Chinese Lantern Festival and “you shouldn’t eat too many Tangyuan when pregnant”

Illustration by Ruth Silbermayr-Song (

Illustration by Ruth Silbermayr-Song (

On yesterday’s 元宵节 (Yuánxiāojié), translated as Chinese Lantern Festival, which falls on the first full moon of the Chinese New Year and marks the end of the new year celebrations in China, my company prepares 汤圆 (Tāngyuán), sweet glutinous rice balls filled with sesame paste. It’s tradition to eat Tangyuan, which come in the shape of the full moon, on Lantern Festival.

When my co-worker comes into the kitchen and sees me with a bowl of Tangyuan, she says: “You shouldn’t eat too many of these. They are hard to digest when you’re pregnant – you know, with all the glutinous rice and stuff.”

Has anyone ever advised you on what and what not to eat? I’d love to read your comments.

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9 thoughts on “Chinese Lantern Festival and “you shouldn’t eat too many Tangyuan when pregnant”

  1. I have heard to many comments about what to eat and what not to eat that I simply gave up on listening as soon as I hear people start about it once again.
    However I am some favorites which people told my wife in China while she was pregnant
    “Don’t eat too much food with sesam, your baby will get too dark”
    “If you eat too much chewing gum the baby will get a small mouth”
    “you have to eat over 10 eggs a day to get a nice fat boy”

    and so on…


  2. Is there any scientific basis? Is glutinous rice hard to digest? Do pregnant women usually have digestion problems?

    Please, please, please, don’t eat 10 eggs a day. And if anyone tells you that you have to eat a lot to have a fat baby, punch them in the face for me. Those michelin-fat Chinese babies can’t be healthy.


    • Don’t know about the scientific basis, but pregnant women do easily have digestive problems (I’ve heard it’s usually either loose stools/diarrhea or constipation, depending on the stage of pregnancy). I’d yet have to find eggs here that come in a quality which would make me want to eat 10 daily. Even if I tried, I couldn’t eat that many. I don’t think babies need to be fat in order to be healthy, no worries!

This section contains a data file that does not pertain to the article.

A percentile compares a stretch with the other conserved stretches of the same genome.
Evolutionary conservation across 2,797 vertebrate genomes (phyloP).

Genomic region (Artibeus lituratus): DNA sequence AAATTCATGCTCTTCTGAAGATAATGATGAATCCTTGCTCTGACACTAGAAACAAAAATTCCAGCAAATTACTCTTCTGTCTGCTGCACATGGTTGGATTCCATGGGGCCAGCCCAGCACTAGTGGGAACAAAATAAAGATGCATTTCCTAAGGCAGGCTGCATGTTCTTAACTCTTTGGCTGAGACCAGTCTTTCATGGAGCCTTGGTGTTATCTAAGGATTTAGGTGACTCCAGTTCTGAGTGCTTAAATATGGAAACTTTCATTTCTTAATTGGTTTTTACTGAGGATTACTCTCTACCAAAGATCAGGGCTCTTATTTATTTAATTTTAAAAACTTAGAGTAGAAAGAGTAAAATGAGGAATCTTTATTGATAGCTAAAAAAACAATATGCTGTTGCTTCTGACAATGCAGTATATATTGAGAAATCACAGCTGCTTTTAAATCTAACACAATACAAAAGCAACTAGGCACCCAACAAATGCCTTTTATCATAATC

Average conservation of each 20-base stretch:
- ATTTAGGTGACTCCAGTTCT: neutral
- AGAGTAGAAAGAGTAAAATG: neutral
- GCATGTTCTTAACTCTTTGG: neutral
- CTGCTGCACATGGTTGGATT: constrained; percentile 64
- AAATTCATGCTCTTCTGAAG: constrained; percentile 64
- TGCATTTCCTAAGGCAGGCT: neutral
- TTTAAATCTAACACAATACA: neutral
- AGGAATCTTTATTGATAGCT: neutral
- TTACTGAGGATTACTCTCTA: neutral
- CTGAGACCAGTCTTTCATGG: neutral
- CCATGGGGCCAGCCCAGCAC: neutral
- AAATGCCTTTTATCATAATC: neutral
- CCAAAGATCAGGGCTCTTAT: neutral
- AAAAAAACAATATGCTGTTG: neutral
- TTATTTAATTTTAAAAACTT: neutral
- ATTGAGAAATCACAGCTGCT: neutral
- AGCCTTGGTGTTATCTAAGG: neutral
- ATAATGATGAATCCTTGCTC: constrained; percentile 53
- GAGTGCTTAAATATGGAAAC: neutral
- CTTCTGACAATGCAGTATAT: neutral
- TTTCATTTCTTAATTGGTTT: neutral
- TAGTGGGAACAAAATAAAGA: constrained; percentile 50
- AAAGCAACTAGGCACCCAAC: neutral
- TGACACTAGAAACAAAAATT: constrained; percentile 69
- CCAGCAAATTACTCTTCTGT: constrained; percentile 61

3. Ha, this sounds familiar. In China everyone has an opinion on what you should and shouldn’t do, and when you are pregnant that is magnified a millionfold. So be prepared for EVERYONE to mind your business. When I was pregnant I was told not to lift my arms up too high, not to walk too fast, not to walk too slow, not to get too hot, not to get too cold, um what else, oh not to ride my bicycle and not to lift up my other children (this would cause a miscarriage, ignoring the fact of all the generations of Chinese women who used to do hard physical labor in the fields everyday, while carrying their children on their backs, even while pregnant!). I was told to eat lots of meat, but not pork as it might be female pork and that would be bad for the baby, so on and so forth.


    • Yes, seems like people are wondering everyday if my belly is too little, too big or just right for this time of my pregnancy (I have found that their judgement usually depends on what kind of clothes I’m wearing – if I wear something a little loose, they’ll say my belly is still very small, if I wear something a bit tighter they’ll say it’s way too big).
      Lifting heavy things is actually something my mother told me to avoid too – she said it can lead to chronic pain at a later time in your life – not necessarily during or immediately after your pregnancy, but maybe in a later pregnancy or just some time into the future, so I’m trying to stick to this one.
      We made clear to my in-laws quite from the beginning that I do not feel like eating meat at all (I have developed a real disgust when it comes to eating most kinds of fish and meat after getting pregnant and I won’t eat either pork or chicken because of all the medicine those animals eat and because of the bad quality of a lot of meat here, so this doesn’t leave room for much meat). Now they eat a lot less meat themselves and I get my share of vegetarian dishes.


  4. Ha! Well you should know I heard similar advice regarding anything made with glutinous rice (or glutinous rice flour) — don’t eat too much, it’s too hard to digest, etc, — and I’m not pregnant! So there you go.


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